In a boost for the hardware industry, the government may allow free movement of finished goods into the domestic market from the special economic zones meant for exports. As per the present stipulations, only 25 per cent of the export volumes from units set up in these zones are allowed to be sold in the domestic market.
This will result in bringing down the cost of operations of most Indian hardware manufacturing companies.
At present, if a company wants to produce goods for export as a bonded unit and for the domestic market, it is required to set up two separate units for the two markets.
According to government sources, finance minister Yashwant Sinha is likely to extend this facility to the hardware industry in the forthcoming budget. This move by the government is expected to be the first step towards moving to a zero-duty regime for the IT hardware sector as required by the World Trade Organisation.
As per the present regulations, companies or manufacturing units operating in the special economic zones or bonded units can source components from international and the domestic market without paying sales tax or import duty. These companies are also allowed to ship finished goods from the bonded units for export with out paying any levies.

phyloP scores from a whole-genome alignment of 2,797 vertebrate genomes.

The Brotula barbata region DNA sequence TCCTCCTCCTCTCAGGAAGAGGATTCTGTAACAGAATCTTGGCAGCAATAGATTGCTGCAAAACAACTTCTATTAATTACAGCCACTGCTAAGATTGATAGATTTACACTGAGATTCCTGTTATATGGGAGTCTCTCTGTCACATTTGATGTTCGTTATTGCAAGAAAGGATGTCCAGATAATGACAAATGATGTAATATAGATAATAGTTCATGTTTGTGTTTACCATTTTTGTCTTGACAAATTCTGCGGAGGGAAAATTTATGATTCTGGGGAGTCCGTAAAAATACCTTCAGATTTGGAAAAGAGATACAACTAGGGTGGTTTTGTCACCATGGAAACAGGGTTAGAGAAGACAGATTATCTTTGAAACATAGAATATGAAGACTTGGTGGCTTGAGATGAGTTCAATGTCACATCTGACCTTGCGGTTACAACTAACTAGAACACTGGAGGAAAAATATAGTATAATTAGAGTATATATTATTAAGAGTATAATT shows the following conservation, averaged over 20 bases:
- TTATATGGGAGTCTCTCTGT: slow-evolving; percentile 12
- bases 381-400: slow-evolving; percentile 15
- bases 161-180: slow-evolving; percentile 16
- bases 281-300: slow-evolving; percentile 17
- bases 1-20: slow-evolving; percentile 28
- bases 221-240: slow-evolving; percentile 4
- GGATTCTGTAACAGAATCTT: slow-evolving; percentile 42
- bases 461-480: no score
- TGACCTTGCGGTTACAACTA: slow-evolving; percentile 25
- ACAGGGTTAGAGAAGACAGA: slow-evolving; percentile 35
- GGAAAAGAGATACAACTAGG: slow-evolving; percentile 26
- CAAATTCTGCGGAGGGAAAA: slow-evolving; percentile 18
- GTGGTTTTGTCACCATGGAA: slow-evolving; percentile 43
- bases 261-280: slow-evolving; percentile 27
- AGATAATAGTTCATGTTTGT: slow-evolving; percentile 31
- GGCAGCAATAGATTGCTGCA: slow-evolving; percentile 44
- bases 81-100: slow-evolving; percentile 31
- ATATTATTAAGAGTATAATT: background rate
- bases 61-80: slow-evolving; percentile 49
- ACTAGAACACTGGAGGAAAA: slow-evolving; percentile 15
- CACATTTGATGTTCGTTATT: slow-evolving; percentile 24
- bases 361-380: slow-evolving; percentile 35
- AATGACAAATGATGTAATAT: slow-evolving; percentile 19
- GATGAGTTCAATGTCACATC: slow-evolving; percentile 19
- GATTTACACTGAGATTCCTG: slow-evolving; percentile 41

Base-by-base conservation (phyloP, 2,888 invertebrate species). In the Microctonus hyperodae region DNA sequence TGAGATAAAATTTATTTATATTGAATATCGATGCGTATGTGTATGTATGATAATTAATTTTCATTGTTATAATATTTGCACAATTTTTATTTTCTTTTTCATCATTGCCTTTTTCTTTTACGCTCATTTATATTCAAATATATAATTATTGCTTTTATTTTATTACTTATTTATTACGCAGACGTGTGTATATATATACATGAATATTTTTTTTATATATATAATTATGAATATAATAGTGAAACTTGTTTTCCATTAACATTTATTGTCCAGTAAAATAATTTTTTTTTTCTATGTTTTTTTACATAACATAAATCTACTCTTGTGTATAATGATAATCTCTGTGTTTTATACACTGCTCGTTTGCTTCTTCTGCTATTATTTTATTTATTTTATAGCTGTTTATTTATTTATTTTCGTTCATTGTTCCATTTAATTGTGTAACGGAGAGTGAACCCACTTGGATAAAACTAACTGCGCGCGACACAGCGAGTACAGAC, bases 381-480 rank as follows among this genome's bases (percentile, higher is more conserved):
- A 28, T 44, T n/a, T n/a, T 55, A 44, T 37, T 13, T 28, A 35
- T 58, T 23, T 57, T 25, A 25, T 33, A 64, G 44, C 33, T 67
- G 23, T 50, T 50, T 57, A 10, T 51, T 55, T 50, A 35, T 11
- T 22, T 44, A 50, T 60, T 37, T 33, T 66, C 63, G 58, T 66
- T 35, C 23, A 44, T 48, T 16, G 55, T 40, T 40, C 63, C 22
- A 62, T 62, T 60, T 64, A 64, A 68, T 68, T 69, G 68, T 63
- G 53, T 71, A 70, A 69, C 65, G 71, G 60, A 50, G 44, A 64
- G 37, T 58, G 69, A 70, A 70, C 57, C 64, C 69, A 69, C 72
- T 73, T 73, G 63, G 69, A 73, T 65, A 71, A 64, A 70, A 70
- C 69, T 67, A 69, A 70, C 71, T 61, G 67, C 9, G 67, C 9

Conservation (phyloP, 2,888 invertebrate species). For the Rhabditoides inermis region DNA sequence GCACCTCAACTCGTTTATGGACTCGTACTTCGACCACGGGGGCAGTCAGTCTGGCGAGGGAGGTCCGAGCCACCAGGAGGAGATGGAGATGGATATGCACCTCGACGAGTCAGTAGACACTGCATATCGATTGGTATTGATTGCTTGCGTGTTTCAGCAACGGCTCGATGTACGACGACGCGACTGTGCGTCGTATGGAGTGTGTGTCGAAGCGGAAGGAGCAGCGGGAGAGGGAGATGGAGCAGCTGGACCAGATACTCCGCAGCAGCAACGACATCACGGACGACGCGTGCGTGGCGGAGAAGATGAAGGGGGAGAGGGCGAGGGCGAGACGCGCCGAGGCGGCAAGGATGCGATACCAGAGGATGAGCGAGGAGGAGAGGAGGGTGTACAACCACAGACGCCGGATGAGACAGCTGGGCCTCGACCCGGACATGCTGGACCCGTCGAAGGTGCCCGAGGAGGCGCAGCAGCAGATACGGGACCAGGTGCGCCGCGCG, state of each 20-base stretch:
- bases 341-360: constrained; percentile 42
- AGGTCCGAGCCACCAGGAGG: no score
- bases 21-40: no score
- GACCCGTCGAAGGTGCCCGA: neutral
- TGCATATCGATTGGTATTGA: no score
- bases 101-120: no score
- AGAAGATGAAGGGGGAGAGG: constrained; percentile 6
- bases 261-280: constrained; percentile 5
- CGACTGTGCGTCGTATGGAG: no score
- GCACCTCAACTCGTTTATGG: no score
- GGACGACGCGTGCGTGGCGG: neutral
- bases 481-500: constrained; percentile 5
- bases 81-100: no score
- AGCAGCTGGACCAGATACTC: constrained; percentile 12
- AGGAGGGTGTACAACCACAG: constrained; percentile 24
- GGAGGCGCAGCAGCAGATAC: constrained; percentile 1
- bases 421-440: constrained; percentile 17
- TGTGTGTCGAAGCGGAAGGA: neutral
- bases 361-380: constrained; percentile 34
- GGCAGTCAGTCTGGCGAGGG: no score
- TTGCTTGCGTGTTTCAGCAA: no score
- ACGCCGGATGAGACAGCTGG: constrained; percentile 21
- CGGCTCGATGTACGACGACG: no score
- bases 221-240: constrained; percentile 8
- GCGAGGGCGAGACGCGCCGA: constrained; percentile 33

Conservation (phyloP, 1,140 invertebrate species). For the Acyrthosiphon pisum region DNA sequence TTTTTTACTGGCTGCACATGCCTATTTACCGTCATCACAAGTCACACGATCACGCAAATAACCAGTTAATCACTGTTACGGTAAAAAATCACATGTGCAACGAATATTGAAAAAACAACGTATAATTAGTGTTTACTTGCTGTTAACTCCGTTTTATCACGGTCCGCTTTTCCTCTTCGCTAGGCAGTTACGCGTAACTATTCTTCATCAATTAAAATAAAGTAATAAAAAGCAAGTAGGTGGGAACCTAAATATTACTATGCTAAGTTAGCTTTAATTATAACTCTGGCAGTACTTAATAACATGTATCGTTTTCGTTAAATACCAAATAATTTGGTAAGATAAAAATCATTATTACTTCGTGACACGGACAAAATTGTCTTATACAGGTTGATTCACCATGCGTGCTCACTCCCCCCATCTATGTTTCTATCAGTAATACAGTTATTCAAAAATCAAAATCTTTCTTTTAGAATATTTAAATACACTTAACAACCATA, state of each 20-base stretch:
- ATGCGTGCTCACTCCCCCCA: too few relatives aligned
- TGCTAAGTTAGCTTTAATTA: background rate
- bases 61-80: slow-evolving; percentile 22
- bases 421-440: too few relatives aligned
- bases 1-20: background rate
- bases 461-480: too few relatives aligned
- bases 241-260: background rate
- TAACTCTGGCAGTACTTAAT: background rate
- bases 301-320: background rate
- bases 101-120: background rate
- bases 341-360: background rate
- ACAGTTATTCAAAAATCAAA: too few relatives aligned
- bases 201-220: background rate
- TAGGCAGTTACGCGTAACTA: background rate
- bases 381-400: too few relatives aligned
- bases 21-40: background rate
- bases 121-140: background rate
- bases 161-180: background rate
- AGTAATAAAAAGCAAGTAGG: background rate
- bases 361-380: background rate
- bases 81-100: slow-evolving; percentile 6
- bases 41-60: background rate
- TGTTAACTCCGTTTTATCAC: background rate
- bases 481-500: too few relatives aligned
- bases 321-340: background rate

Besides, if the companies or their manufacturing units operating in these zones procure goods by paying levies from the local market, the government refunds the levies once the goods area shipped out of the premises.
If the restrictions on movement of goods go, the companies will be able to sell their entire output using components sourced without paying local taxes in the domestic market.
One of the most important aspects of this would be a drastic reduction in the prices of finished goods.
With the restrictions gone, companies will also be able to manufacture products for export and for the domestic market from the same production line, bringing down capital investment.